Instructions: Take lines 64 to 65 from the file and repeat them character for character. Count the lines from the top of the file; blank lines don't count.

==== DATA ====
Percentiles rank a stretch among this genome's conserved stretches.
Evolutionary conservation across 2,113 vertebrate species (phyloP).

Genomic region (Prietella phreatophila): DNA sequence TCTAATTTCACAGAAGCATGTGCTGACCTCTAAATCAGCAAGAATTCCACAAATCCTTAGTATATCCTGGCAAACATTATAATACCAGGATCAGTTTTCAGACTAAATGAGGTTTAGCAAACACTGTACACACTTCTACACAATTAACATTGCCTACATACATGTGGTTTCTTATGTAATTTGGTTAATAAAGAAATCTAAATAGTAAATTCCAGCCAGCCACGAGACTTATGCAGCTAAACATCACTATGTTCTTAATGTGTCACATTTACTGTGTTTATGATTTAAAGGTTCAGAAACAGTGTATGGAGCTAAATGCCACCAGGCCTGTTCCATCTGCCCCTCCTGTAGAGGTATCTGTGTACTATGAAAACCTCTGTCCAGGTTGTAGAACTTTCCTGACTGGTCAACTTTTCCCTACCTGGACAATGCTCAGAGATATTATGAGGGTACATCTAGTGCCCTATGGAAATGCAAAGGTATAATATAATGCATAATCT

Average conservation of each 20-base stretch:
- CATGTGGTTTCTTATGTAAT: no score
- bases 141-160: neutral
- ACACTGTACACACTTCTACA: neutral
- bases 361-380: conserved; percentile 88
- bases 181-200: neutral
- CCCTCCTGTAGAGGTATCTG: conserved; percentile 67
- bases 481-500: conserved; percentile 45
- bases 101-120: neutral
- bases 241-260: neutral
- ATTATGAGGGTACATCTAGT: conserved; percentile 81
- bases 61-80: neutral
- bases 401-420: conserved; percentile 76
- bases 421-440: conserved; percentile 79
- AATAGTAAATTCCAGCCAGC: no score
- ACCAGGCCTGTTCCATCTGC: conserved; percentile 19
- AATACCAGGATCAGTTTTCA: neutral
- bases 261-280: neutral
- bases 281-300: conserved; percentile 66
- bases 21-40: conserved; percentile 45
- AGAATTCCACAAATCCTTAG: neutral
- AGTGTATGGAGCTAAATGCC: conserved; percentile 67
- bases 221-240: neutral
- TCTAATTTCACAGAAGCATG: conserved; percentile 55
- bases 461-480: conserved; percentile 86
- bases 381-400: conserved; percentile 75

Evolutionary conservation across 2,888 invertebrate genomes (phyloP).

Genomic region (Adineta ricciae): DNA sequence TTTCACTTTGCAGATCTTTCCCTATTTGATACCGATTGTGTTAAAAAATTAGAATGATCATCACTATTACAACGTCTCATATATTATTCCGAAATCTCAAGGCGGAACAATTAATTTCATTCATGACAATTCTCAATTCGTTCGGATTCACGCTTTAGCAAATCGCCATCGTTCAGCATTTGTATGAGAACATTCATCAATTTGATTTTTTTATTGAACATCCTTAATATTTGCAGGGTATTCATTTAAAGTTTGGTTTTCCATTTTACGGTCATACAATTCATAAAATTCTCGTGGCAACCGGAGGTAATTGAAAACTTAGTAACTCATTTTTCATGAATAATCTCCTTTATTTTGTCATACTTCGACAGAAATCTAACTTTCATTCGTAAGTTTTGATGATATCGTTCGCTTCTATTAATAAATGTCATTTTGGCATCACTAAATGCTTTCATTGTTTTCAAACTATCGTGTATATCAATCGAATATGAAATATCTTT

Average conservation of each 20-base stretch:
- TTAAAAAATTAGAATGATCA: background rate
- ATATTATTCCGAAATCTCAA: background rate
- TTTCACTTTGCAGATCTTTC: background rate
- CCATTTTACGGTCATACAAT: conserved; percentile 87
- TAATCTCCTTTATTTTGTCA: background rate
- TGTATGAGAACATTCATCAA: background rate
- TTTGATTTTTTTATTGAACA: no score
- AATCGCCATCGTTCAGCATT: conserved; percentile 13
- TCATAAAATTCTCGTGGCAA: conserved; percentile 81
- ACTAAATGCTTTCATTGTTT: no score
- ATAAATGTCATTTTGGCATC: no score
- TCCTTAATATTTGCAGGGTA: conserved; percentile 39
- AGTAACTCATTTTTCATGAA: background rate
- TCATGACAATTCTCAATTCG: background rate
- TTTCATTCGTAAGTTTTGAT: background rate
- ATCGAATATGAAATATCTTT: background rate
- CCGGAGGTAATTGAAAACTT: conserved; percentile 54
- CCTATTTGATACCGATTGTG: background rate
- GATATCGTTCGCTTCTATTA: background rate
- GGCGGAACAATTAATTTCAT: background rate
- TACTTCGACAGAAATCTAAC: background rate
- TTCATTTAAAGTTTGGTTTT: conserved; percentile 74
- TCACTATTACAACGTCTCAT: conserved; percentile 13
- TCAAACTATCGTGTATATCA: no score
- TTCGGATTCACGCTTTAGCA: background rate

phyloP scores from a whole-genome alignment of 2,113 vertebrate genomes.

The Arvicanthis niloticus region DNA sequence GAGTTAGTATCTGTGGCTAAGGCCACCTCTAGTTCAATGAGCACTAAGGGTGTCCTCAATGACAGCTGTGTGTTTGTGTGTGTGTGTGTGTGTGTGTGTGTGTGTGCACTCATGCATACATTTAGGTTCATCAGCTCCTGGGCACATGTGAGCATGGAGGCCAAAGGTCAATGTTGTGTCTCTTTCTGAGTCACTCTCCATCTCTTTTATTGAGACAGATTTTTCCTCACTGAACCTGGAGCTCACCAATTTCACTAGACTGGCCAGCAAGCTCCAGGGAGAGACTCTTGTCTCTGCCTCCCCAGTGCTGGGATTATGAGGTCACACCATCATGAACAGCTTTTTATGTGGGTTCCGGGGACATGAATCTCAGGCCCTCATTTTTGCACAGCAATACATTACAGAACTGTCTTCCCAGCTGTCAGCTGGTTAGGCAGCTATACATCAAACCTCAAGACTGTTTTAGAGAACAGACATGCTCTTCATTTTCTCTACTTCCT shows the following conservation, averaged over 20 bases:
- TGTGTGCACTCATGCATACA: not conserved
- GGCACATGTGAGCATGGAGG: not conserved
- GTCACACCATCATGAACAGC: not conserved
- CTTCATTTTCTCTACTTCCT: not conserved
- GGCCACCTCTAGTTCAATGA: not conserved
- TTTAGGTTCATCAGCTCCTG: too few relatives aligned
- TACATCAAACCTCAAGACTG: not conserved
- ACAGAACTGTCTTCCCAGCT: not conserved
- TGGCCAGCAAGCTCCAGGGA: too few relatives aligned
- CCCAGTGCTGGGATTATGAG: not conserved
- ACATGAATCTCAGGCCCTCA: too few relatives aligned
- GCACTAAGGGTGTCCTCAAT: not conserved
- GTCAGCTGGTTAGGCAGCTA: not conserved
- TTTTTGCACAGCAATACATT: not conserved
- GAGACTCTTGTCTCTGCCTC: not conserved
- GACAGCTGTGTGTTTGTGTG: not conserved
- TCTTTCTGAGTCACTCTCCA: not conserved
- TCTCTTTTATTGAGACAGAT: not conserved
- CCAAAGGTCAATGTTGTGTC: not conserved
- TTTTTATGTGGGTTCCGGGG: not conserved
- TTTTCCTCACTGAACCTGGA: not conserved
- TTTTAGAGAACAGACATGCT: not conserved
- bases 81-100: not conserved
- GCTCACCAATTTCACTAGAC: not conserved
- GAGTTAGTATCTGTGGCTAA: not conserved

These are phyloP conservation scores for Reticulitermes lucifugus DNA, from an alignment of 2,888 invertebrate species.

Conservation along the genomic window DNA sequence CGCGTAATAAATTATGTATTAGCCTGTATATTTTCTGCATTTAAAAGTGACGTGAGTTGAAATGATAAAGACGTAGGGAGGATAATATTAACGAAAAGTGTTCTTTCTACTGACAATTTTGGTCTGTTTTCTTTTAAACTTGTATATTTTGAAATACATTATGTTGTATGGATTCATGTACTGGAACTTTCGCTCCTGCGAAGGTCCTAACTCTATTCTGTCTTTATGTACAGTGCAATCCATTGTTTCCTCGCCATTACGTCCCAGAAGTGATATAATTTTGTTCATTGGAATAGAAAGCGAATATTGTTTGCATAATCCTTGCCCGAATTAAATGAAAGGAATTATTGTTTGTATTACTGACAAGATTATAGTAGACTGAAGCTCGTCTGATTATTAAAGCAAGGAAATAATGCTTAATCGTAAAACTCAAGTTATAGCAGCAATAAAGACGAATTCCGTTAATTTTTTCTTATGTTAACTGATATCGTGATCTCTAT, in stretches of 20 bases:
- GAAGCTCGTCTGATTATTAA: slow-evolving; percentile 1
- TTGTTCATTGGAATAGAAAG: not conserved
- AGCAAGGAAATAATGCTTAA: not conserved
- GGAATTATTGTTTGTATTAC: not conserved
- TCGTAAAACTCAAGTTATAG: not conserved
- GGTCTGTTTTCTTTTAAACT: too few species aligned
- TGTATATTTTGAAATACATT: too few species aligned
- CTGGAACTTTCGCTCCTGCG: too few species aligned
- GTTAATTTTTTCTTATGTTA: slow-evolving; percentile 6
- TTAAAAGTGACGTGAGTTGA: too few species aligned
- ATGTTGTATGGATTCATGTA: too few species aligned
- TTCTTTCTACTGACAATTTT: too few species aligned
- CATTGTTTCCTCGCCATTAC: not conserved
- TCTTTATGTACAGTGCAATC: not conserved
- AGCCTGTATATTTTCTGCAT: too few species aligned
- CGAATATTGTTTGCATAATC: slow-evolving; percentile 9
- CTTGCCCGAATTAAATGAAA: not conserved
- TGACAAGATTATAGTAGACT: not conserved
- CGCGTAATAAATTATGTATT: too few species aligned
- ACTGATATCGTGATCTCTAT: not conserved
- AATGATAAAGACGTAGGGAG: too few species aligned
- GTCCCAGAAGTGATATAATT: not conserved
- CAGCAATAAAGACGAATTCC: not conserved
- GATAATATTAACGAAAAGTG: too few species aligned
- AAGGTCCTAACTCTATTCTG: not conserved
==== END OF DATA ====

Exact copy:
- GGCCACCTCTAGTTCAATGA: not conserved
- TTTAGGTTCATCAGCTCCTG: too few relatives aligned